Smoking, season, and detection of chlamydia pneumoniaeDNA in clinically stable COPD patients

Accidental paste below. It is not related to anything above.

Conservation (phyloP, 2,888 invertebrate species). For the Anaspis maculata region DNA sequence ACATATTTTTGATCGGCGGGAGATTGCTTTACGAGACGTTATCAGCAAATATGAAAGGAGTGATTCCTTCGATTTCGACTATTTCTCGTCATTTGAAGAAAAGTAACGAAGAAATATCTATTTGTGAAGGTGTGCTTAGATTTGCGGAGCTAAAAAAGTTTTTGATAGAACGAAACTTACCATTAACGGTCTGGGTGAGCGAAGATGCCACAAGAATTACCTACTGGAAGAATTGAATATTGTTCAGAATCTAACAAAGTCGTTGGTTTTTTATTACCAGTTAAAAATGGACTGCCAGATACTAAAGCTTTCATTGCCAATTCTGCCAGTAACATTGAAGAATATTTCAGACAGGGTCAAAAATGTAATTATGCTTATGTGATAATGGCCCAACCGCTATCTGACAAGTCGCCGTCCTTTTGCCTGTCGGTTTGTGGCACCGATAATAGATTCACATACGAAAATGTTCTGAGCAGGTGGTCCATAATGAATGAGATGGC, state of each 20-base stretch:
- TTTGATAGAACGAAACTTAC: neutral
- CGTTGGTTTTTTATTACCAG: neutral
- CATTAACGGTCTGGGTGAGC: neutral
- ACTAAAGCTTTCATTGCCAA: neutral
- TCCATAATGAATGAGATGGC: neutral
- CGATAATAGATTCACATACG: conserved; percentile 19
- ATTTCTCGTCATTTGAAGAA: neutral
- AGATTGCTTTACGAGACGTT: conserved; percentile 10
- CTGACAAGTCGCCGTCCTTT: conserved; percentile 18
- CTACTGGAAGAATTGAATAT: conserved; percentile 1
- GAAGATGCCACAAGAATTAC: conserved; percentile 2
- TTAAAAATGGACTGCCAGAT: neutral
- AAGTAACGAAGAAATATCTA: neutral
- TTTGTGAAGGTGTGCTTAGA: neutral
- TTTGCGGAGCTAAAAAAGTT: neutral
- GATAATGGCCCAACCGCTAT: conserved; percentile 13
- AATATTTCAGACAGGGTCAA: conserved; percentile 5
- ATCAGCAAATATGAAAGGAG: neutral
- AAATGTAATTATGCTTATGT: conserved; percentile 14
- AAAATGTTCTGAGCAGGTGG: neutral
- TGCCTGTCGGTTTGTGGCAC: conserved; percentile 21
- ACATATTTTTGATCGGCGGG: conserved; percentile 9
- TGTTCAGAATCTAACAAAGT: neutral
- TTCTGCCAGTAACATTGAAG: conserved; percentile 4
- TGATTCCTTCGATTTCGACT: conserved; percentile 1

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BACKGROUND: The prevalence and role of Chlamydia pneumoniae in chronic obstructive pulmonary disease (COPD) remain unclear, and molecular methods of detection may help clarify this relationship. METHODS: Consecutive clinically stable patients with smoking-related COPD attending a tertiary care outpatient clinic were enrolled in this cross-sectional study. Peripheral blood mononuclear cells were obtained from 100 patients, and induced sputum was obtained in 62 patients. C. pneumoniae DNA was detected in blood or sputum by nested polymerase chain reaction (PCR). RESULTS: Patients had mean age (standard deviation) of 65.8 (10.7) years, mean forced expiratory volume in one second (SD) of 1.34 (0.61) L, and 61 (61.0%) were male. C. pneumoniae nucleic acids were detected in 27 (27.0%) patients. Among 62 patients with both blood and sputum available, blood specimens were superior to induced sputum for detection of C. pneumoniae DNA (21 versus 7 detected, P=0.003). Current smoking (odds ratio [OR]=2.6, 95 % confidence interval [CI]: 1.1, 6.6, P=0.04), season (November to April) (OR=3.6, 95% CI: 1.4, 9.2, P=0.007), and chronic sputum production (OR=6.4, 95% CI: 1.8, 23.2, P=0.005) were associated with detection of C. pneumoniae DNA. CONCLUSIONS: C. pneumoniae DNA prevalence was higher among current smokers, and during winter/spring months. Prospective molecular studies are needed to examine the role of C. pneumoniae detection in COPD disease symptoms and progression.
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